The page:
The Yonder’s Doug Burns asked recently why there isn’t at least one person on the Court from rural America. After all, Burns wrote, 20 percent of the nation’s population lives in a rural community. Shouldn’t at least two justices come from some place more than 50 miles away from I-95?

Apparently not. Elena Kagan is well-qualified, as far as we can tell. But she grew up on the Upper West Side of Manhattan. She went to private schools and has spent her 50 years in the narrow confines of elite universities or elite government offices or elite law firms. 

How hard is it to find a qualified Justice from a rural town? We all know rural judges and attorneys with the wit, intellectual depth and good sense needed to make good judges. All they need is someone to nominate them.

 

"> Once Again, No Rural Nominee - Daily Yonder

Once Again, No Rural Nominee

Well, it didn't happen again. The newest Supreme Court nominee did not come from (or even spend any time in) rural America. The boys on CNN yesterday afternoon (Gergen and Blitzer) talked about how the Supreme Court would be mightily divers should the Senate okay Elena Kagan (above), President Obama's pick. There would be graduates of both Harvard AND Yale law schools with Kagan on board.

It's easy to see that the Court is now firmly in the hands of those with a limited experience in and about the United States. And it's not just where the Justices went to school. The Yonder's Doug Burns asked recently why there isn't at least one person on the Court from rural America. After all, Burns wrote, 20 percent of the nation's population lives in a rural community. Shouldn't at least two justices come from some place more than 50 miles away from I-95?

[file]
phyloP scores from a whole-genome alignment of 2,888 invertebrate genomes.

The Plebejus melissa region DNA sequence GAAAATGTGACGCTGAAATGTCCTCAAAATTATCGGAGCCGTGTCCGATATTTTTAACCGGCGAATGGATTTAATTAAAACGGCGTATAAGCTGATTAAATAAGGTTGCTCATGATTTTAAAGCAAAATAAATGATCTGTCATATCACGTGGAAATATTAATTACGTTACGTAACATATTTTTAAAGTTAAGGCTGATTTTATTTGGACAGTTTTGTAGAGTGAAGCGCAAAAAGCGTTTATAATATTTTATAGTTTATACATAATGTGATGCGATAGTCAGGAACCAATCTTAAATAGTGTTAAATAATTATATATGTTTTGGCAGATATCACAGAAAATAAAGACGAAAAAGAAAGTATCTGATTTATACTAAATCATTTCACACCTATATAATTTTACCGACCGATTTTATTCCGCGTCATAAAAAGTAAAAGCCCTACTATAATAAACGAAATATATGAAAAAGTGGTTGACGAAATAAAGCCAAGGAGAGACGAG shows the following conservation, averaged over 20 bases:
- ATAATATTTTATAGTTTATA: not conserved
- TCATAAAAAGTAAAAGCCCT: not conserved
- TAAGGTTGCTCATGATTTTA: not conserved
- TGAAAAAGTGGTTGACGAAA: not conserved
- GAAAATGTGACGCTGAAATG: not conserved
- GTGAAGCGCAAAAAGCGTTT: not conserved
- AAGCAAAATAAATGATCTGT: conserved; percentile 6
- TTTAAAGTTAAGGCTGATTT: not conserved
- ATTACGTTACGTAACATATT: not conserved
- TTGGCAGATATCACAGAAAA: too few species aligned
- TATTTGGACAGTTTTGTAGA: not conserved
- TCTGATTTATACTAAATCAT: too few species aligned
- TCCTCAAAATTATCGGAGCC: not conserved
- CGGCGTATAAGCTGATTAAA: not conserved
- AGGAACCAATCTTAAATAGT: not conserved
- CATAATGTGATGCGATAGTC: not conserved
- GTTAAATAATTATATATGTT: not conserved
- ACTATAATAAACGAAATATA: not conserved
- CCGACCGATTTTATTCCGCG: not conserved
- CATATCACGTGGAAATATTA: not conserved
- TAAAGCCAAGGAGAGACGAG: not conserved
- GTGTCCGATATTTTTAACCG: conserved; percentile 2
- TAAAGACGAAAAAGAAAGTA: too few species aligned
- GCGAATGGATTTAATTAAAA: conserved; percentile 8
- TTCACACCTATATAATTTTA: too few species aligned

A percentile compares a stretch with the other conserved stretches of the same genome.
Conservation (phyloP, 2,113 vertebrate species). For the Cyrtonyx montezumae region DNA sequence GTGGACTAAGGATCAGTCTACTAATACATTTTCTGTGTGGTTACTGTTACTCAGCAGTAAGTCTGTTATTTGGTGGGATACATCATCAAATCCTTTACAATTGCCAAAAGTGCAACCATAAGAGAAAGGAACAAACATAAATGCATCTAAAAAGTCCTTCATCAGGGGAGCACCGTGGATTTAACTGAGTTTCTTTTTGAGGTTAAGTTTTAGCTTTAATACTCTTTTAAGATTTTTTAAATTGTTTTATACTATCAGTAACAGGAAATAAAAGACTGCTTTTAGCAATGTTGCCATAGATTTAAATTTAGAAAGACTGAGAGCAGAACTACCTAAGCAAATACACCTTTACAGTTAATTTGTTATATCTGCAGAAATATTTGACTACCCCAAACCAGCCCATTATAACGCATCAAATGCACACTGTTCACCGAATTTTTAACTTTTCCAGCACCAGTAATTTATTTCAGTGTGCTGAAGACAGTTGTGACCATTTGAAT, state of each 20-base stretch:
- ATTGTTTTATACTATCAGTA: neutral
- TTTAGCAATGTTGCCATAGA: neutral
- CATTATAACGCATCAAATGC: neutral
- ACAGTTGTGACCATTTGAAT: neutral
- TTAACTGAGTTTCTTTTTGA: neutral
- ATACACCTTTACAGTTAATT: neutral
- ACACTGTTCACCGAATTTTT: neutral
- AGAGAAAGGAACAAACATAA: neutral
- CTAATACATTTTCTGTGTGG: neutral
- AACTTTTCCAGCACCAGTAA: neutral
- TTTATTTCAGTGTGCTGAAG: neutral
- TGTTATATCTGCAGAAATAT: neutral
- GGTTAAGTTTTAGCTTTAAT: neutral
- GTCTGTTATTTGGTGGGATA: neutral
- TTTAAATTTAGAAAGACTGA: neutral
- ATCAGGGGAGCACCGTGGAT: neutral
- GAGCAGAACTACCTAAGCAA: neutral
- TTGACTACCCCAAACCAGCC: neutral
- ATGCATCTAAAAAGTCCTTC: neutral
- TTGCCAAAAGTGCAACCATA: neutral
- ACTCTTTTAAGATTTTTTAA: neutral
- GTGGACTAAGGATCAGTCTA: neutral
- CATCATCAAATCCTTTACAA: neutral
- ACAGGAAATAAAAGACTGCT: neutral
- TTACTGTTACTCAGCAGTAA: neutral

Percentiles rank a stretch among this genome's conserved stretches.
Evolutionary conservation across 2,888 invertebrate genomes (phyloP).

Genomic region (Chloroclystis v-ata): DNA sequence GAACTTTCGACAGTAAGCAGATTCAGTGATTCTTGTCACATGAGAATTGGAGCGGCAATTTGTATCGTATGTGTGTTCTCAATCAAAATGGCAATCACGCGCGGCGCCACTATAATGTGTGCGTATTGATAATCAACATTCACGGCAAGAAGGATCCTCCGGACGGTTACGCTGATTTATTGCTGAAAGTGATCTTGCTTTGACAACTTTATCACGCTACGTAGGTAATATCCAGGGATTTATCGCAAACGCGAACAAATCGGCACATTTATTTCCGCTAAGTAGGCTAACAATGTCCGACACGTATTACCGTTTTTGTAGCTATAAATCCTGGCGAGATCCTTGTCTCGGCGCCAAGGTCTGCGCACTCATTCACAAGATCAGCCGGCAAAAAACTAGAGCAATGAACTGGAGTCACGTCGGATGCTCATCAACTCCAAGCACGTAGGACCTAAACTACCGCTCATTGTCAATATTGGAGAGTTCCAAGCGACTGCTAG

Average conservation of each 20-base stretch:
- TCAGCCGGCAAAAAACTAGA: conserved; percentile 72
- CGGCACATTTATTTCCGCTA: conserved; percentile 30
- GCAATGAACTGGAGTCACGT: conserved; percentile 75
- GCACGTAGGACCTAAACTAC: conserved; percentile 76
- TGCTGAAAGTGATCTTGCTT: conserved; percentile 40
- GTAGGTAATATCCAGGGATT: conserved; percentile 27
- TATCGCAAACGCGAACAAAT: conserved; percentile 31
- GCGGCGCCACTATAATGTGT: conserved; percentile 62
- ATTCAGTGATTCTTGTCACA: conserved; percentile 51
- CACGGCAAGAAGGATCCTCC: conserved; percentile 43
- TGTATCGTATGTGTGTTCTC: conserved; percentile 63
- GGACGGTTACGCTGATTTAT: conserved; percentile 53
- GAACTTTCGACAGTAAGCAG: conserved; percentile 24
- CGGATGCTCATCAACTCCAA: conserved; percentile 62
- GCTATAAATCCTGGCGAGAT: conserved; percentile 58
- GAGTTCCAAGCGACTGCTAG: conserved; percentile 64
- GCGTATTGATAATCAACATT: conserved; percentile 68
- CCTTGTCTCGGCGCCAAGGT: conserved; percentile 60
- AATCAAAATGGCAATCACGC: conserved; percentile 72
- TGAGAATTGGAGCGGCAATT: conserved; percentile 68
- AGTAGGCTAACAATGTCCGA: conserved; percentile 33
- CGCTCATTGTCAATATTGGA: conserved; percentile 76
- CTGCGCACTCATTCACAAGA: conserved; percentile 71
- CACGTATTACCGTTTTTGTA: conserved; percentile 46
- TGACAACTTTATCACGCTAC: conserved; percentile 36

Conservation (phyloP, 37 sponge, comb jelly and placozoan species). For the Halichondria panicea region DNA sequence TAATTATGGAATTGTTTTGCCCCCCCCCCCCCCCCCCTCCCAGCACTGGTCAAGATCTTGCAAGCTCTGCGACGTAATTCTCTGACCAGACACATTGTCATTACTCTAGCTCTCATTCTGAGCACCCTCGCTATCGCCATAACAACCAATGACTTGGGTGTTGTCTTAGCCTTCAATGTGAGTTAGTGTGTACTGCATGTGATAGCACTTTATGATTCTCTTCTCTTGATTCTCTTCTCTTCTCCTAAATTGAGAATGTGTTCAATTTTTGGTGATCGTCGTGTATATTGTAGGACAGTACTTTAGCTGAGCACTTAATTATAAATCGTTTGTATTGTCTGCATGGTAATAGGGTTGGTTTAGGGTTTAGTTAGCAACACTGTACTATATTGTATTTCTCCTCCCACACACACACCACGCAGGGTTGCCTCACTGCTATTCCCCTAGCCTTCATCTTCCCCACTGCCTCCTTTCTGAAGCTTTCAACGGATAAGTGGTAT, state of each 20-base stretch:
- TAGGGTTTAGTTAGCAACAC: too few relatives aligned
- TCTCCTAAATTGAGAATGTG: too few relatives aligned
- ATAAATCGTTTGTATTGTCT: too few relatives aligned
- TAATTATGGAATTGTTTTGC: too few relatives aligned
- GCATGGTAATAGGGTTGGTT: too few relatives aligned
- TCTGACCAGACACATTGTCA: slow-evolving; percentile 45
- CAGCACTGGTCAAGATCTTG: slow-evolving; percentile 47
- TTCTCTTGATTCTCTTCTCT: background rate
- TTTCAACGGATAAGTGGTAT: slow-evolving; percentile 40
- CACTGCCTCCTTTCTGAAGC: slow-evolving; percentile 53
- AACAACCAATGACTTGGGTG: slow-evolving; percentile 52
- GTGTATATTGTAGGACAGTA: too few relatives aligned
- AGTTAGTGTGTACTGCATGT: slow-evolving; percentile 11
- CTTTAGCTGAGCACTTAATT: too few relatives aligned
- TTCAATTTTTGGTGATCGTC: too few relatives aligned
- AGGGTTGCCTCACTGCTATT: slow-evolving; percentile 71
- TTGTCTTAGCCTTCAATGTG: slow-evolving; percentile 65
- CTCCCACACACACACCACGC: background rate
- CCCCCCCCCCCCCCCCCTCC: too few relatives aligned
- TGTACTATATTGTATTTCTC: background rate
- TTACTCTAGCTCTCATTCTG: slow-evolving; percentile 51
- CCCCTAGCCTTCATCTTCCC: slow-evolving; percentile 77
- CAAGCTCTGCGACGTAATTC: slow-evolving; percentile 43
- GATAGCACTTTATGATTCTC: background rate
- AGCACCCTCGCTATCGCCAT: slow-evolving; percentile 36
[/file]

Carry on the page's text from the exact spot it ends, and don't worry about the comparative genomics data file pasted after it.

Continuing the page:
Apparently not. Elena Kagan is well-qualified, as far as we can tell. But she grew up on the Upper West Side of Manhattan. She went to private schools and has spent her 50 years in the narrow confines of elite universities or elite government offices or elite law firms. 

How hard is it to find a qualified Justice from a rural town? We all know rural judges and attorneys with the wit, intellectual depth and good sense needed to make good judges. All they need is someone to nominate them.

 

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Well, it didn’t happen again. The newest Supreme Court nominee did not come from (or even spend any time in) rural America. The boys on CNN yesterday afternoon (Gergen and Blitzer) talked about how the Supreme Court would be mightily diverse should the Senate okay Elena Kagan (above), President Obama’s pick. There would be graduates of both Harvard AND Yale law schools with Kagan on board.

It’s easy to see that the Court is now firmly in the hands of those with a limited experience in and about the United States. And it’s not just where the Justices went to school. The Yonder’s Doug Burns asked recently why there isn’t at least one person on the Court from rural America. After all, Burns wrote, 20 percent of the nation’s population lives in a rural community. Shouldn’t at least two justices come from some place more than 50 miles away from I-95?

Apparently not. Elena Kagan is well-qualified, as far as we can tell. But she grew up on the Upper West Side of Manhattan. She went to private schools and has spent her 50 years in the narrow confines of elite universities or elite government offices or elite law firms. 

How hard is it to find a qualified Justice from a rural town? We all know rural judges and attorneys with the wit, intellectual depth and good sense needed to make good judges. All they need is someone to nominate them.

 

 

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